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Doug Krizner: When you think about it, the banking system really comes down to trust. We give banks our money, and we trust they'll give it back. Banks have a similar relationship with each other. Every night, they lend each other billions. But lately the trust between them has broken down.
And that is the heart of the credit crisis. Marketplace's Amy Scott reports on what banks are doing to restore faith.
Amy Scott: A funny thing happened a few weeks ago when Lehman Brothers announced its first quarter earnings.
Erin Callan:Good morning everybody, and I really wanna thank you for joining us today to give our first quarter update and also the opportunity to give you a lot of information...
What information? Typically these briefings last maybe 20 minutes or so, and they don't include much detail. But that day Lehman's Chief Financial Officer Erin Callan talked for nearly an hour about the investment bank's finances. Then she took questions for about as long.
Christopher Whalen: And the reason was is that they came so close to disaster.
Christopher Whalen is managing director of Institutional Risk Analytics. He says Lehman Brothers was trying to prevent the same kind of crisis of confidence that pushed Bear Stearns' over the edge. Not only did Bear's investors run for the exits. Other banks lost faith in Bear's ability to repay overnight loans. And they stopped lending.
Whalen says if the Federal Reserve hadn't offered emergency financing to investment banks a few weeks ago, the same thing might have happened to Lehman.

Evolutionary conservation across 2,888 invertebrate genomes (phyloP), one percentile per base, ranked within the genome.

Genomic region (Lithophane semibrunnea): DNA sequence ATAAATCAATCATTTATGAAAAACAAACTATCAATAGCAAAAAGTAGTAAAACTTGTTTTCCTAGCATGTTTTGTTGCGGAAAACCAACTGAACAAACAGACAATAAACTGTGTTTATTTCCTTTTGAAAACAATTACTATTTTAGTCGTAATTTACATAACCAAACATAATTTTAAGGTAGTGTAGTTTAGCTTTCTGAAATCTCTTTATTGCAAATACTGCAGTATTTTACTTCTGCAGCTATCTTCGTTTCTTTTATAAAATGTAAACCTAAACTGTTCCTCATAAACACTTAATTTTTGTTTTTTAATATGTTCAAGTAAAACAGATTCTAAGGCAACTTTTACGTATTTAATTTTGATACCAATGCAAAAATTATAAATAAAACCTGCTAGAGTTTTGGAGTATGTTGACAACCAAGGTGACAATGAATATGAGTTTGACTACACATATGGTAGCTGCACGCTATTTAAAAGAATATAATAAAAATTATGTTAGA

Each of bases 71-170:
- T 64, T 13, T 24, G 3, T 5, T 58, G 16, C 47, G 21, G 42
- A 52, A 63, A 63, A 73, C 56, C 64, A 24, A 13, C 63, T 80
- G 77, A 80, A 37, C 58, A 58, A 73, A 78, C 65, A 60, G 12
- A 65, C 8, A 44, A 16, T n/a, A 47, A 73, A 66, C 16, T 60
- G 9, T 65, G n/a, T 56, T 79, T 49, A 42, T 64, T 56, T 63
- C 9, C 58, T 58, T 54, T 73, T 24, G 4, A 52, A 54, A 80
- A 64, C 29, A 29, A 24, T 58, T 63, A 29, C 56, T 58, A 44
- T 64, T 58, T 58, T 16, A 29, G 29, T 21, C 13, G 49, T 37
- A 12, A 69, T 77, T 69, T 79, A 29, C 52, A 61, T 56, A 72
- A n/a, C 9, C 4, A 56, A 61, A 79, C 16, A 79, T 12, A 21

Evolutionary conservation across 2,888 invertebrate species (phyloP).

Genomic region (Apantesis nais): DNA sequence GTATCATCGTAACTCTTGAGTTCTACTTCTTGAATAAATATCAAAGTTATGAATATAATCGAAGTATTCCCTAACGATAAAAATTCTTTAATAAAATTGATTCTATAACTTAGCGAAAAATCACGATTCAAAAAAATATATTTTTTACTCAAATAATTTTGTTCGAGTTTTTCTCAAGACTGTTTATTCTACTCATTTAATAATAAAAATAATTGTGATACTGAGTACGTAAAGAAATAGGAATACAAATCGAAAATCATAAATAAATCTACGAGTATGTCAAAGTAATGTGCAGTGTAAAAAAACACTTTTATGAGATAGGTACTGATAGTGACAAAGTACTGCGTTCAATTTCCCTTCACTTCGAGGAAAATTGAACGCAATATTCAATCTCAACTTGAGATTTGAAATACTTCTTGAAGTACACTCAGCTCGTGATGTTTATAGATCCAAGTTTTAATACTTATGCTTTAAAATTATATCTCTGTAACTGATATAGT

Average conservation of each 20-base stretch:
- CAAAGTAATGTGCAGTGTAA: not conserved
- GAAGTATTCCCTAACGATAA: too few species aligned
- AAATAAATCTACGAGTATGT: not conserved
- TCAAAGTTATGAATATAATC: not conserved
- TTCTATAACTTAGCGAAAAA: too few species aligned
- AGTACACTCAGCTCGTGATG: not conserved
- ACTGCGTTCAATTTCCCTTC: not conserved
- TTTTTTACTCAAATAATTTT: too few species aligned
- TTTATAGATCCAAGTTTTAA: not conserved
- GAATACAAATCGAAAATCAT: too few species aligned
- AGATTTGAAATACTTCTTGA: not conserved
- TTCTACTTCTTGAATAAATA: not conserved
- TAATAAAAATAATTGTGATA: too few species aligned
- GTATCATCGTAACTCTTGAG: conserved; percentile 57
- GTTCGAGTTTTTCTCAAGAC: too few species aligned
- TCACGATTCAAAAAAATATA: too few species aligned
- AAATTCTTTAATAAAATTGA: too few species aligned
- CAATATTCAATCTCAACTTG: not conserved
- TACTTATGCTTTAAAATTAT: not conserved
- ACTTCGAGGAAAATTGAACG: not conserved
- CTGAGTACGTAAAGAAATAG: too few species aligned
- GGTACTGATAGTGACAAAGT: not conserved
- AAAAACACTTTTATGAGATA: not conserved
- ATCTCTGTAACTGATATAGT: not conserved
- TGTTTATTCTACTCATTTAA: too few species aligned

Whalen: Lehman is next in the line of fire, because they were a much bigger mortgage player than Bear Stearns. Mortgages were a very important part of their business. But all across the board, the investment banking world is taking a hit right now.
So investment banks are opening up, trying to reassure investors and other banks that all is under control. Analysts say Morgan Stanley and Goldman Sachs also offered more detail than usual in their first quarter briefings. But analyst Greg Larkin with Innovest says if banks really want to win back trust, they'll come clean on exactly what kinds of subprime loans they have on their books.
Greg Larkin: I would like it to be broken down at that level of granularity, because I would come away with full confidence that we're not gonna be surprised. We know exactly what these banks are dealing with, what they're sitting on and how toxic or healthy these subprime assets are.
But Larkin is skeptical that even this new level of transparency will last long. As soon as banks start making investors happy again, he says it'll be back to business as usual.
In New York, I'm Amy Scott for Marketplace.